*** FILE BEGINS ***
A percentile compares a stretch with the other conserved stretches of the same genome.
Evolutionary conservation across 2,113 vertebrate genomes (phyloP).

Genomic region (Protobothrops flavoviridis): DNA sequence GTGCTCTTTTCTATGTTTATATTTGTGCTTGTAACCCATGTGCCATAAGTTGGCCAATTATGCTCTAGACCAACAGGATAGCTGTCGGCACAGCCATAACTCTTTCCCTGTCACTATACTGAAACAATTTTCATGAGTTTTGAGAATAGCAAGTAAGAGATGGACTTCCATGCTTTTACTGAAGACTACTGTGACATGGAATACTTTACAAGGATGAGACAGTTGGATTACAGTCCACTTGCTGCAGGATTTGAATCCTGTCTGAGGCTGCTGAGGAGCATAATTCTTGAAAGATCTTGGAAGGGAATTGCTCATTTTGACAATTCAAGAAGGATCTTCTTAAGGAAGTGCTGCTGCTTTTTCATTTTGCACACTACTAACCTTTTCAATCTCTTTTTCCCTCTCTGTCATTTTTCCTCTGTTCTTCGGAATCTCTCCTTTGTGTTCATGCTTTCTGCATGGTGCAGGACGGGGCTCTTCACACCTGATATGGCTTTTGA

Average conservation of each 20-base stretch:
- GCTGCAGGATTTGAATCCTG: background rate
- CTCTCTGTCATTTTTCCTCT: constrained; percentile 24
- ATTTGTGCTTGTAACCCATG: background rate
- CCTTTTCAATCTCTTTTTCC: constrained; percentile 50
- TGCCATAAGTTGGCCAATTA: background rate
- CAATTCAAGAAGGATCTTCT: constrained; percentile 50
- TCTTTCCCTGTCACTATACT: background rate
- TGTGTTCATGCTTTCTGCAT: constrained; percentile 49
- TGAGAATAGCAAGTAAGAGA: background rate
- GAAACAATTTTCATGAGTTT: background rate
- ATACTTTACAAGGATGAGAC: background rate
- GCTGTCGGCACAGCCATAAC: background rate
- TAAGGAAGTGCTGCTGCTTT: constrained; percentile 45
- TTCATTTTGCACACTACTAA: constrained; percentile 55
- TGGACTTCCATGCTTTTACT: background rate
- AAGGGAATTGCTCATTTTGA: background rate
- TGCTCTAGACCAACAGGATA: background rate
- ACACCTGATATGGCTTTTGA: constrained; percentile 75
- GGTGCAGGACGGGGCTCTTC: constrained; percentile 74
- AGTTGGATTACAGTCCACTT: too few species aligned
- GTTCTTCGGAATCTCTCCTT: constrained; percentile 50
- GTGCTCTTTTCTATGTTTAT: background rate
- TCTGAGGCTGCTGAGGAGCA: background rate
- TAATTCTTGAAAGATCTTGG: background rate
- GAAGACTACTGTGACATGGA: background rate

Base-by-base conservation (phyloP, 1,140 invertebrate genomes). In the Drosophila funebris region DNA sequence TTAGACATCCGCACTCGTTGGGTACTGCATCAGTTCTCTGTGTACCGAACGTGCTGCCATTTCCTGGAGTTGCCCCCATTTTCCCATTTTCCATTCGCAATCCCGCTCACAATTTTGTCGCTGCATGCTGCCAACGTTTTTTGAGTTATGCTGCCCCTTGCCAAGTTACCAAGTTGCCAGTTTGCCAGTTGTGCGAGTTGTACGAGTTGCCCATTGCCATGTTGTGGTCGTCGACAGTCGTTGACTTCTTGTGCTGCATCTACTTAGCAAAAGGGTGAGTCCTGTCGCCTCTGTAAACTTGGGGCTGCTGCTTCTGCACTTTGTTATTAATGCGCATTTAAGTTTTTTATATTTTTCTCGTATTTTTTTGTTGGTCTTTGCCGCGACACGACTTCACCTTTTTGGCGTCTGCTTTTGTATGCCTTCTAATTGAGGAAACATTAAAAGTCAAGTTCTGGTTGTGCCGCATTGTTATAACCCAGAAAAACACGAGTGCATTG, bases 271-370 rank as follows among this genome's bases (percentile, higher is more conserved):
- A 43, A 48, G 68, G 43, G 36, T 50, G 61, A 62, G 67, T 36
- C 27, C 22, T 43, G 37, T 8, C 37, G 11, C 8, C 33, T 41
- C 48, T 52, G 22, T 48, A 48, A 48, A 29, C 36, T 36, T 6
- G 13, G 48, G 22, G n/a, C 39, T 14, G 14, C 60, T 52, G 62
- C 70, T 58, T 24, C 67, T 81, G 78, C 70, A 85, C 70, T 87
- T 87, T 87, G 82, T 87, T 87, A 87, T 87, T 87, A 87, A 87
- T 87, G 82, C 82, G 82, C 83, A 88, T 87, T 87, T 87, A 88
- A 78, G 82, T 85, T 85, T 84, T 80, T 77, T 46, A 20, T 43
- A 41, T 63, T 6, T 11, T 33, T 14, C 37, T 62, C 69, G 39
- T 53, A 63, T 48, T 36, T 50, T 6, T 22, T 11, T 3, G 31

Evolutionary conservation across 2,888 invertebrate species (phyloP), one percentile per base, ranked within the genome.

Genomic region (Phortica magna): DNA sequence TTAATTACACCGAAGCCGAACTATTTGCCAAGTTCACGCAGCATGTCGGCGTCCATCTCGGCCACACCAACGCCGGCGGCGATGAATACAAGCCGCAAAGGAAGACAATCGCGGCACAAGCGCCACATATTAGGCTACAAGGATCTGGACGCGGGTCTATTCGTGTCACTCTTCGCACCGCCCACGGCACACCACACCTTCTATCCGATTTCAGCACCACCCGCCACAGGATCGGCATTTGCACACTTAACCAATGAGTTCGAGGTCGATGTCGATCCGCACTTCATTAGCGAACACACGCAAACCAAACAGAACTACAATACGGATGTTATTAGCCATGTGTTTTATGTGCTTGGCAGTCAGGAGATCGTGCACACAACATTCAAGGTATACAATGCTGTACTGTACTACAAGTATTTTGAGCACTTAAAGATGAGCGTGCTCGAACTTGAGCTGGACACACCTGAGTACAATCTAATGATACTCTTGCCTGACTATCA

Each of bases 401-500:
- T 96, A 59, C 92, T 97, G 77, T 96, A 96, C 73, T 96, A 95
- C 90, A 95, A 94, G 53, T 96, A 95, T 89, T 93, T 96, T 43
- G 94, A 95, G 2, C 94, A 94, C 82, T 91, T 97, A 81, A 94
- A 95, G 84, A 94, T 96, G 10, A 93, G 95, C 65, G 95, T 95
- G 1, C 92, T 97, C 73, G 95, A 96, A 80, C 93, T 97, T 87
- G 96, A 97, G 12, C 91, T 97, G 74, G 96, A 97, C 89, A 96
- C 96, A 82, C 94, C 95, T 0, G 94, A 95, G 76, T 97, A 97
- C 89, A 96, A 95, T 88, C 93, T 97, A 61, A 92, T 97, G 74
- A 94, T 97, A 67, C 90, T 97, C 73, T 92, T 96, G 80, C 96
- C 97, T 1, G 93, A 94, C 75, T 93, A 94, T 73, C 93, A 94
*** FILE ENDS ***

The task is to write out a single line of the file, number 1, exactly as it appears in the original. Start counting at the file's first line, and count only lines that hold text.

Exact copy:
A percentile compares a stretch with the other conserved stretches of the same genome.